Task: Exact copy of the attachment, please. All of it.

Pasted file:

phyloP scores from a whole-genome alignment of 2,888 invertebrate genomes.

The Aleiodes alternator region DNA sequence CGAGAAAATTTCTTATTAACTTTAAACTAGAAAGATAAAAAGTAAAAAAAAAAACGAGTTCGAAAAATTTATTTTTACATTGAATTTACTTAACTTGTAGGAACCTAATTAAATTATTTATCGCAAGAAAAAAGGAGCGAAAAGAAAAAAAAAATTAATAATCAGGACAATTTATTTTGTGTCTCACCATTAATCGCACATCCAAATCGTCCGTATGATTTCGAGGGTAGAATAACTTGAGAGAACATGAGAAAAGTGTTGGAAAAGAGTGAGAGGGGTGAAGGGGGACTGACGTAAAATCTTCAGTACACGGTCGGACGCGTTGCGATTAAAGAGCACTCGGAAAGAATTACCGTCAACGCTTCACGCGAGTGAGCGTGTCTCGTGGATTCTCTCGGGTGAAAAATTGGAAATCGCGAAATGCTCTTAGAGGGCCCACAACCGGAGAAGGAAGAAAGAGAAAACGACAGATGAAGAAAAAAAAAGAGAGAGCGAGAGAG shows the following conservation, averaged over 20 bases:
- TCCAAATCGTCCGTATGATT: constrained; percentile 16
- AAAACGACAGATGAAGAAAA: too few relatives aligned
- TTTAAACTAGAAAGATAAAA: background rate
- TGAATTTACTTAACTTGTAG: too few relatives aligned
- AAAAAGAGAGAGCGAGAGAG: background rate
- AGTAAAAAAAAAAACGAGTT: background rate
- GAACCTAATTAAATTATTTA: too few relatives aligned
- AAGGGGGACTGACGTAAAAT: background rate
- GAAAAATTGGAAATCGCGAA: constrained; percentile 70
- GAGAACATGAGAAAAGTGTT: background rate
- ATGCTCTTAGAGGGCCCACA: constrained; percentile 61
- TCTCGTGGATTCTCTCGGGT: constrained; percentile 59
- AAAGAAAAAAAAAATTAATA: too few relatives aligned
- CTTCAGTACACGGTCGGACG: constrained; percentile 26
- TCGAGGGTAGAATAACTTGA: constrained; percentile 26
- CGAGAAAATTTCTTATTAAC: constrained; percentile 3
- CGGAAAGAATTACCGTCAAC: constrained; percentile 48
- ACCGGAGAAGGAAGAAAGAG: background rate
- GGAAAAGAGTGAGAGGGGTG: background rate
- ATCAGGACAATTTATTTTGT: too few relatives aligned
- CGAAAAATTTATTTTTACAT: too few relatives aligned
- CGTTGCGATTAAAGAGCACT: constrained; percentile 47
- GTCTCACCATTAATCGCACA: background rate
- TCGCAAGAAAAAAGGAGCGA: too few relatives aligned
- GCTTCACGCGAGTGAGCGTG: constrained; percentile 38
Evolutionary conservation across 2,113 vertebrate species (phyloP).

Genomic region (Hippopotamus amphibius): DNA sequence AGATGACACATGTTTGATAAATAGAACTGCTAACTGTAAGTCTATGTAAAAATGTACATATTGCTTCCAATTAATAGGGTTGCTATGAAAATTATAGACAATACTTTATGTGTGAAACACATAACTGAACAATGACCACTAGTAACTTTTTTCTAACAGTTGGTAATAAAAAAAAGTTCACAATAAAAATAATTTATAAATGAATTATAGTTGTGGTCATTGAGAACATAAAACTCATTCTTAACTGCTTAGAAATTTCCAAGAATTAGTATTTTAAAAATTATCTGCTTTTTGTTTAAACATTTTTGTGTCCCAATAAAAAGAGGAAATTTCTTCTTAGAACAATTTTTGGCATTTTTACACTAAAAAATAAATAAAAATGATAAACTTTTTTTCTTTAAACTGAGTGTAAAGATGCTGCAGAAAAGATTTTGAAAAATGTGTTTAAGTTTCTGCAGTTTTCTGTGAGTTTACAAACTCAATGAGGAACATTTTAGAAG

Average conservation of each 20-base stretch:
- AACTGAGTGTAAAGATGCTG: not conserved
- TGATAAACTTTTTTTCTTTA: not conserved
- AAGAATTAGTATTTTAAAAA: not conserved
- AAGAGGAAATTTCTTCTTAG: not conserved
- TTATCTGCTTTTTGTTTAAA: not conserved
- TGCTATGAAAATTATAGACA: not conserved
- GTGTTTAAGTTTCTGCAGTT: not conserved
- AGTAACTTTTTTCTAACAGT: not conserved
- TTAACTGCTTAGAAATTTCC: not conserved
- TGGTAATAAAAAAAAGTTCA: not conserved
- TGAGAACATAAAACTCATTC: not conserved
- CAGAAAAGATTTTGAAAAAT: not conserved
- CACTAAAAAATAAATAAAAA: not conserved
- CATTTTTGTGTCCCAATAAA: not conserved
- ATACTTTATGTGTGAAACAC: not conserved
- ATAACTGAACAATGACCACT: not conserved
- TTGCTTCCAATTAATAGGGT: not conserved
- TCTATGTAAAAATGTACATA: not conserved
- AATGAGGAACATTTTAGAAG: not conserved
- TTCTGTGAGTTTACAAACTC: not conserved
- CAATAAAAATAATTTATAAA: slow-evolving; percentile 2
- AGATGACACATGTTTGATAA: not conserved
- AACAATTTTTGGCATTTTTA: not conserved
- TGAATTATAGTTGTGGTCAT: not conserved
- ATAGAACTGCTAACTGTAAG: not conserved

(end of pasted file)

phyloP scores from a whole-genome alignment of 2,888 invertebrate genomes.

The Aleiodes alternator region DNA sequence CGAGAAAATTTCTTATTAACTTTAAACTAGAAAGATAAAAAGTAAAAAAAAAAACGAGTTCGAAAAATTTATTTTTACATTGAATTTACTTAACTTGTAGGAACCTAATTAAATTATTTATCGCAAGAAAAAAGGAGCGAAAAGAAAAAAAAAATTAATAATCAGGACAATTTATTTTGTGTCTCACCATTAATCGCACATCCAAATCGTCCGTATGATTTCGAGGGTAGAATAACTTGAGAGAACATGAGAAAAGTGTTGGAAAAGAGTGAGAGGGGTGAAGGGGGACTGACGTAAAATCTTCAGTACACGGTCGGACGCGTTGCGATTAAAGAGCACTCGGAAAGAATTACCGTCAACGCTTCACGCGAGTGAGCGTGTCTCGTGGATTCTCTCGGGTGAAAAATTGGAAATCGCGAAATGCTCTTAGAGGGCCCACAACCGGAGAAGGAAGAAAGAGAAAACGACAGATGAAGAAAAAAAAAGAGAGAGCGAGAGAG shows the following conservation, averaged over 20 bases:
- TCCAAATCGTCCGTATGATT: constrained; percentile 16
- AAAACGACAGATGAAGAAAA: too few relatives aligned
- TTTAAACTAGAAAGATAAAA: background rate
- TGAATTTACTTAACTTGTAG: too few relatives aligned
- AAAAAGAGAGAGCGAGAGAG: background rate
- AGTAAAAAAAAAAACGAGTT: background rate
- GAACCTAATTAAATTATTTA: too few relatives aligned
- AAGGGGGACTGACGTAAAAT: background rate
- GAAAAATTGGAAATCGCGAA: constrained; percentile 70
- GAGAACATGAGAAAAGTGTT: background rate
- ATGCTCTTAGAGGGCCCACA: constrained; percentile 61
- TCTCGTGGATTCTCTCGGGT: constrained; percentile 59
- AAAGAAAAAAAAAATTAATA: too few relatives aligned
- CTTCAGTACACGGTCGGACG: constrained; percentile 26
- TCGAGGGTAGAATAACTTGA: constrained; percentile 26
- CGAGAAAATTTCTTATTAAC: constrained; percentile 3
- CGGAAAGAATTACCGTCAAC: constrained; percentile 48
- ACCGGAGAAGGAAGAAAGAG: background rate
- GGAAAAGAGTGAGAGGGGTG: background rate
- ATCAGGACAATTTATTTTGT: too few relatives aligned
- CGAAAAATTTATTTTTACAT: too few relatives aligned
- CGTTGCGATTAAAGAGCACT: constrained; percentile 47
- GTCTCACCATTAATCGCACA: background rate
- TCGCAAGAAAAAAGGAGCGA: too few relatives aligned
- GCTTCACGCGAGTGAGCGTG: constrained; percentile 38
Evolutionary conservation across 2,113 vertebrate species (phyloP).

Genomic region (Hippopotamus amphibius): DNA sequence AGATGACACATGTTTGATAAATAGAACTGCTAACTGTAAGTCTATGTAAAAATGTACATATTGCTTCCAATTAATAGGGTTGCTATGAAAATTATAGACAATACTTTATGTGTGAAACACATAACTGAACAATGACCACTAGTAACTTTTTTCTAACAGTTGGTAATAAAAAAAAGTTCACAATAAAAATAATTTATAAATGAATTATAGTTGTGGTCATTGAGAACATAAAACTCATTCTTAACTGCTTAGAAATTTCCAAGAATTAGTATTTTAAAAATTATCTGCTTTTTGTTTAAACATTTTTGTGTCCCAATAAAAAGAGGAAATTTCTTCTTAGAACAATTTTTGGCATTTTTACACTAAAAAATAAATAAAAATGATAAACTTTTTTTCTTTAAACTGAGTGTAAAGATGCTGCAGAAAAGATTTTGAAAAATGTGTTTAAGTTTCTGCAGTTTTCTGTGAGTTTACAAACTCAATGAGGAACATTTTAGAAG

Average conservation of each 20-base stretch:
- AACTGAGTGTAAAGATGCTG: not conserved
- TGATAAACTTTTTTTCTTTA: not conserved
- AAGAATTAGTATTTTAAAAA: not conserved
- AAGAGGAAATTTCTTCTTAG: not conserved
- TTATCTGCTTTTTGTTTAAA: not conserved
- TGCTATGAAAATTATAGACA: not conserved
- GTGTTTAAGTTTCTGCAGTT: not conserved
- AGTAACTTTTTTCTAACAGT: not conserved
- TTAACTGCTTAGAAATTTCC: not conserved
- TGGTAATAAAAAAAAGTTCA: not conserved
- TGAGAACATAAAACTCATTC: not conserved
- CAGAAAAGATTTTGAAAAAT: not conserved
- CACTAAAAAATAAATAAAAA: not conserved
- CATTTTTGTGTCCCAATAAA: not conserved
- ATACTTTATGTGTGAAACAC: not conserved
- ATAACTGAACAATGACCACT: not conserved
- TTGCTTCCAATTAATAGGGT: not conserved
- TCTATGTAAAAATGTACATA: not conserved
- AATGAGGAACATTTTAGAAG: not conserved
- TTCTGTGAGTTTACAAACTC: not conserved
- CAATAAAAATAATTTATAAA: slow-evolving; percentile 2
- AGATGACACATGTTTGATAA: not conserved
- AACAATTTTTGGCATTTTTA: not conserved
- TGAATTATAGTTGTGGTCAT: not conserved
- ATAGAACTGCTAACTGTAAG: not conserved